Category Archives: CAF

Money, Money, Money, Money

Being Finance Officer of the CAF SoCal Wing I spent a good part of this weekend counting cash. This led to a most curious observation.

Here’s the situation. We have a number of sales sources around our ramp. Some of them (PX with T-shirts, toys, hats, patches, and so on – and the beer/margarita stands) generate a decent amount of sales but it’s mostly electronic, or $10s, $20s, $50s, and $100s if it’s cash. But most of the others (tips, candy, chips, snacks, sodas, water, and especially the aircraft tours) are simple and charge $1. Simple, just drop a dollar bill in the bin and off you go!

Except…

Someone has to count all of that. And to count it you have to unfold and stack and put it all in a format where you can go through it. It’s tedious, it’s time consuming, and it’s a pain in the ass when you can hear the planes flying and the “bombing” explosions and action going on outside.

But here’s the thing.

Having my desk covered with a mangled, messed up, mish-mash of $1 bills (with the occasional $5 or $10), almost everyone coming through the office wants to ooooh and aaaaah and just drool over “ALL THAT MONEY!!!” It’s like Scrooge McDuck frolicking in his hidden lair full of gold coins.

Only these aren’t gold coins. While everyone else is looking at it and obsessing over “CASH!!!” I’m seeing $100, maybe $125. Max.

And the majority of those with that attitude were pilots. Pilots who work for the airlines are are making $200K/year or more, sometimes a LOT more. This money lust that’s taken away their common sense is about what they would pay for dinner with their wives, OR LESS, yet they act like they could use it to go buy a new Ferrari.

It struck me as odd and a bit amusing, so I’m sharing. It’s what I do. Well, that and spend hours unfolding and stacking dollar bills until my hands cramp.

Meanwhile, if you’re tired of being obsessed with the mountainous stack of $1 bills, pull up a chair and start unfolding, stacking, and sorting. I give it fifteen minutes, tops, before you never want to see a $1 bill again.

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Filed under ALSA Golden West, CAF, Paul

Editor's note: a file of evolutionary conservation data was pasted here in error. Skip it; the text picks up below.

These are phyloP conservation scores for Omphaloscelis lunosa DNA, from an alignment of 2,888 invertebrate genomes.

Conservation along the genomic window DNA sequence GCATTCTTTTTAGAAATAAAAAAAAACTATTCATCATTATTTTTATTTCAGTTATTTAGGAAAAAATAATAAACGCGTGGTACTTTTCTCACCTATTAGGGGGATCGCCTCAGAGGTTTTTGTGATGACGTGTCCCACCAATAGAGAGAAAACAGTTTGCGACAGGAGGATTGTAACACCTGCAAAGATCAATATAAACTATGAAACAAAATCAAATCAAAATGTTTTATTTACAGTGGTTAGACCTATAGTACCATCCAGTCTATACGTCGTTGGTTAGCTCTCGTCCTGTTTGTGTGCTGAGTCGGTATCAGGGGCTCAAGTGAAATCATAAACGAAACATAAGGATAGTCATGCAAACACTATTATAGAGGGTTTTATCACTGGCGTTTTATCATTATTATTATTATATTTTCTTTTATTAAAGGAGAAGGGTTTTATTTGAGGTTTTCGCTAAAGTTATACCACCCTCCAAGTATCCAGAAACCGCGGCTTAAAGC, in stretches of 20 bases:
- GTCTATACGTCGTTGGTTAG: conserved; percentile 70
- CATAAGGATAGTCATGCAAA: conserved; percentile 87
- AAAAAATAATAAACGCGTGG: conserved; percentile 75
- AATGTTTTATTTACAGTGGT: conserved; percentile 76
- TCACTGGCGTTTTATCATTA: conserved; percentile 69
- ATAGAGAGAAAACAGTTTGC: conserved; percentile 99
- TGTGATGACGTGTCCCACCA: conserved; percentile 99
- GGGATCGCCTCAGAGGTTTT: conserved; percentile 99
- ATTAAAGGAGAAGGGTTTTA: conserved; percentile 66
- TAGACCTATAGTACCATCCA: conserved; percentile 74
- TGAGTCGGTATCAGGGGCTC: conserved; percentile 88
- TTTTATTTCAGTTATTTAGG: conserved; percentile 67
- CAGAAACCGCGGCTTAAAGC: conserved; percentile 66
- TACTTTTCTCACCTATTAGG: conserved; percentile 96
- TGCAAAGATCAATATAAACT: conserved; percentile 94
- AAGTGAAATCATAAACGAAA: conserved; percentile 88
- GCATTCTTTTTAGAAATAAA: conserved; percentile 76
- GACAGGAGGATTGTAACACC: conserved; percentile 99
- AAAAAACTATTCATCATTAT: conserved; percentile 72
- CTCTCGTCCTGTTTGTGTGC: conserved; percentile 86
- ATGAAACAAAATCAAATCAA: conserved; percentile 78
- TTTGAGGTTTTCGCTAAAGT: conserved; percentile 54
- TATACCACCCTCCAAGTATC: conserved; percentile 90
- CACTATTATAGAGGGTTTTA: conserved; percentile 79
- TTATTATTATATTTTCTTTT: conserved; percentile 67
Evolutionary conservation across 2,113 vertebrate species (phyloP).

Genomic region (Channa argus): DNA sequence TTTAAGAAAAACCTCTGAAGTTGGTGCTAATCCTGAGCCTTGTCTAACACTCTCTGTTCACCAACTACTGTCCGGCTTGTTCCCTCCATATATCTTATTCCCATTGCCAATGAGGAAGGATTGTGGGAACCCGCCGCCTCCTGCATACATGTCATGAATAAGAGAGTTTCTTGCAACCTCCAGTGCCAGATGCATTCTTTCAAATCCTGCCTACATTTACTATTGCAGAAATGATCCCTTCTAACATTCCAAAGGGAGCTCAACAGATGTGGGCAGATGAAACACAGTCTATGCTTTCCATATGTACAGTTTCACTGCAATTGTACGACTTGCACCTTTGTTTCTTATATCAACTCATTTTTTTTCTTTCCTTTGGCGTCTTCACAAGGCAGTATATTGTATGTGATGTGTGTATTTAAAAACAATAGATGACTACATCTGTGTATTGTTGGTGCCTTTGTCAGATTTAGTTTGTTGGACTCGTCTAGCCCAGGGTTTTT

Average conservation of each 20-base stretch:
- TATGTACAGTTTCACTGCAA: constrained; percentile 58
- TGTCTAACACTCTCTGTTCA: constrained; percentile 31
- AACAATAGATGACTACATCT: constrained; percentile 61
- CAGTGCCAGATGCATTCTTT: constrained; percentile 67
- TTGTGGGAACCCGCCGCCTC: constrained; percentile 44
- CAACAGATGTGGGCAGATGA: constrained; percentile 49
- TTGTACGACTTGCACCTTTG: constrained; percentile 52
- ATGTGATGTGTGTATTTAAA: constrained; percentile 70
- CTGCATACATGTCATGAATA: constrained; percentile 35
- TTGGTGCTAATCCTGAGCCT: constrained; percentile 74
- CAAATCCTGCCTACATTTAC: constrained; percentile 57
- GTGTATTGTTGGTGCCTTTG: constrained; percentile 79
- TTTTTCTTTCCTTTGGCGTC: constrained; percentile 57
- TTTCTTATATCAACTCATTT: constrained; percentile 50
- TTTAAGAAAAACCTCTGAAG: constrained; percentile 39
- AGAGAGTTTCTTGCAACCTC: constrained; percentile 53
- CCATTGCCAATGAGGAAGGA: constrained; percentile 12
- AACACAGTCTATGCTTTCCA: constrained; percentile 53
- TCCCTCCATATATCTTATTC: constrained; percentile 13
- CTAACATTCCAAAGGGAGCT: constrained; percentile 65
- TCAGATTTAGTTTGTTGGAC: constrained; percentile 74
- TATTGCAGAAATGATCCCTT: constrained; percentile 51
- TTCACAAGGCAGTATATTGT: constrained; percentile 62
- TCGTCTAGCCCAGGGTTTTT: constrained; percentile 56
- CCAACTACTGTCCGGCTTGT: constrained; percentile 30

Wings Over Camarillo 2021 – Day Two

Today, before it got too busy and crazed for me, I went and visited the STEM Pavilion being hosted in one of our hangars.

There were a lot of neat things going on. Needless to say, I would have killed to have things like this to do when I was ten or fifteen years old!

DRONES?! They will let me play with drones? Well, actually no. They’re more than happy to let kids play with drones. Adults, who presumably have their own disposable income as well as the ability to manage their own lives, are not allowed. 😫 No matter how big the temper tantrum.

Again while it was calm, before the crowds got there (and we had a nice sized crowd again today) I got up close and personal with another favorite of mine, the P-38 Lightning.

Have I ever told the story of my flight training on the way to John Wayne / Santa Ana airport… No, I don’t think I did. I’ll put that one on the list.

The obligatory picture of two of the CAF SoCal aircraft, our Zero and our Hellcat.

And a quick, cellphone picture of yesterday’s favorite, the Corsair, in flight. Most of today I was shooting cell phone and video with the good video camera. Busy, busy day for the finance dude, a.k.a., me.

Speaking of video, here’s how the show ended for the weekend. We had a fair amount of “pyro” late in the show and I hadn’t seen any of it yesterday being busy, and almost missed everything today. But I made sure to get out for the big “wall of fire” finale just as the show closed.

Sweet! Nothing and nobody got bent or broken, the crowds were good, the beer, PX, and ride sales were excellent, and we look forward to seeing everyone next year. Or you can come out and see us at the museum on any open day (see our website to check the current schedule, we’re not open every day but are gradually ramping up as we recover from the COVID lockdowns) or book a ride for another time.

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Filed under Airshows, CAF, Photography, Video

Wings Over Camarillo 2021 – Day One

Wow, that was a long day…

I had figured the show could go either way in terms of crowd size, and relatedly, the financial success or failure for both the Camarillo Wings Association and all of the different sponsors, including the CAF SoCal Wing. First, we could have a huge crowd because all of the airshows for the last 18 months have been canceled along with a HUGE chunk of everything else, so folks will be desperate to attend a relatively safe, outdoor event with minimal close contact with strangers. OR, folks would still be really nervous about the resurgence of the COVID Delta variant and it would be something of a ghost town.

The air show fans of SoCal voted with their dollars – today at least had the biggest crowd I’ve ever seen at a Camarillo air show.

In between my duties as the CAF SoCal Finance Officer (so I was hoppin’ all day!) I managed to capture a few pictures to share. (Huh! Go figure!)

Out in front before the gates opened there was a long line of fighters and warbirds. You’ve seen pictures of the CAF SoCal planes dozens of time on this page (search for the “CAF” category tag) so I was drooling over this gorgeous Corsair. A favorite plane (ever watch “Ba Ba Black Sheep”?) we don’t have one (yet) so I don’t get to see one up close or flying that often.